Behind the Shot: Just Keep Swimming

For those of you that are following these posts in order, I realize there has been a bit of a gap since the last BTS post. I’m going to try and keep things a little steadier from now on, but I got a bit sidetracked with things like the backpacking gear series. Ooops! Sorry.

Equipment Used for this Shot

I wanted to share this photo with you because it’s a fun shot, and it also gives me a chance to tell you how awesome the Aquatech Elite underwater housing is for the Canon 5D Mark IV!

I took this photo of my Springer Spaniel as we swam in Tyaughton Lake in British Columbia. This breed of dog is a real water dog, and anyone who has met him knows that lake swims are what he enjoys the most. I thought it would be fun to capture that! The under/over water technique that you see here is achieved by using a large dome port, and the Canon 8-15mm f/4 L fisheye lens.

ISO1000, f/8, 1/1600

If you haven’t used a housing like this before, the technique might surprise you! Your main enemy in the creation of an under/over shot like this is going to be water droplets on the dome port. As you pull half the dome out of the water, it can be all too easy to have droplets all over it and then the shot is ruined.

A dome port like this is called a wet port, and actually you shoot through a thin layer of water that adheres itself to the perspex dome. When you pull the lens out of the water, the thin layer sticks to the dome for a brief moment, and this is when you take the photo. Eventually the water layer does flow off, and that is what will eventually leave droplets in the shot.

The key thing is to get the water layer to adhere to the the dome for as long as possible, and you do this with good old-fashioned spit. Yep! You spit on the dome, give it a good rub, and then lick it all over for good measure. There’s a few other tricks out there that some people use, but personally I find a good dose of saliva does the trick. If you do it every few minutes, you’ll have a few seconds to shoot the photo after you have pulled the dome partially out of the water. Pretty cool, huh?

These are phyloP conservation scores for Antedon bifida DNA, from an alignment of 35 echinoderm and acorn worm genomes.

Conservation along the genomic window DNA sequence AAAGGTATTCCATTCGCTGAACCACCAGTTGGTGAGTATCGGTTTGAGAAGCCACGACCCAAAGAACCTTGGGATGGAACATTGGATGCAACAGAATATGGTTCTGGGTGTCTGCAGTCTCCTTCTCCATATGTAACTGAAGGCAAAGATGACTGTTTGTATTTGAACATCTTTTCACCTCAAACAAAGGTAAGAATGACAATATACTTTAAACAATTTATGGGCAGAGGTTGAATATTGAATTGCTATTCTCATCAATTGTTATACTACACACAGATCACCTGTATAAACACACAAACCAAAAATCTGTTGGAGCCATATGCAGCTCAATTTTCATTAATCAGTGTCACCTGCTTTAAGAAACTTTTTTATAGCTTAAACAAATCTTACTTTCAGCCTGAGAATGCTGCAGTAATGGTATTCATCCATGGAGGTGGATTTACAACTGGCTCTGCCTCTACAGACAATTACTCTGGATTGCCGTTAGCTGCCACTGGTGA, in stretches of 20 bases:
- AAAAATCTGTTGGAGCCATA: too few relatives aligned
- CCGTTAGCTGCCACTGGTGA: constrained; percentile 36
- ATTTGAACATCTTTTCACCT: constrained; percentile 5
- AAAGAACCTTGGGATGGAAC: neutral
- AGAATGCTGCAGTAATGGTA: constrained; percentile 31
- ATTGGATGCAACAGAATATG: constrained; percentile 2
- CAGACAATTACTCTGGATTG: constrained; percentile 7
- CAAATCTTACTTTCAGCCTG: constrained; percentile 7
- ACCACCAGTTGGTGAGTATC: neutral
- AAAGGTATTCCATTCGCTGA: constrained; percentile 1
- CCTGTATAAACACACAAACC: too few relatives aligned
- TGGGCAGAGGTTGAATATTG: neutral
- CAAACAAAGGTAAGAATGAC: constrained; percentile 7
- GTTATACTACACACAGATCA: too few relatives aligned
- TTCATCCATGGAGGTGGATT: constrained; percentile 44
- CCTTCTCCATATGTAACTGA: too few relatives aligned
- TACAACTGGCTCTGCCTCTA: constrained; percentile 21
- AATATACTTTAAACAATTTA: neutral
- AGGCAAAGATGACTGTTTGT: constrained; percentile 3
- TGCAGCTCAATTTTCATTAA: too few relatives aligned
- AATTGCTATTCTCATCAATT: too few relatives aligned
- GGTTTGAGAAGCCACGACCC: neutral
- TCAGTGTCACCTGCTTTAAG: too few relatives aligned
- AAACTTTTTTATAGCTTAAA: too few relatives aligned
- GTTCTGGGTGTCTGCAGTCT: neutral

Editing Tweaks

There’s nothing too fancy going on in the editing of this image. It’s about as close to out-of-camera as you’ll ever get with a Raw file! The couple of small changes I made were to the water and the sky, by using the graduated adjustment tool in Lightroom. The first gradient was dragged over the sky, and I lowed the exposure perhaps a third of a stop up there. The second gradient was dragged up from the bottom of the image over the water, and for this one I chose to add some clarity. As you may remember from previous posts in this series, the clarity option in Lightroom selectively adjusts the edge cdge contrast of the midtones, and in this case it has helped to pick out the underwater light rays a little more. I also used the same gradient to add some vibrance to the dark green water.

That’s it! That’s all I did. I didn’t even feel like I needed to sharpen the image, which is both a testament to the sharpness of the Canon 8-15mm lens, and also the build quality of the Aquatech PD-85 dome port. You might even think that shooting this image with a thin film of water over the front of the dome would significantly decrease the image quality, but it’s not the case at all.


Photo of author

Dan Carr

Founder of Shutter Muse, full time photographer and creative educator. Dan lives in the Canadian Yukon, but his wanderlust often sends him in search of images all around the world to meet the needs of clients and readers alike.

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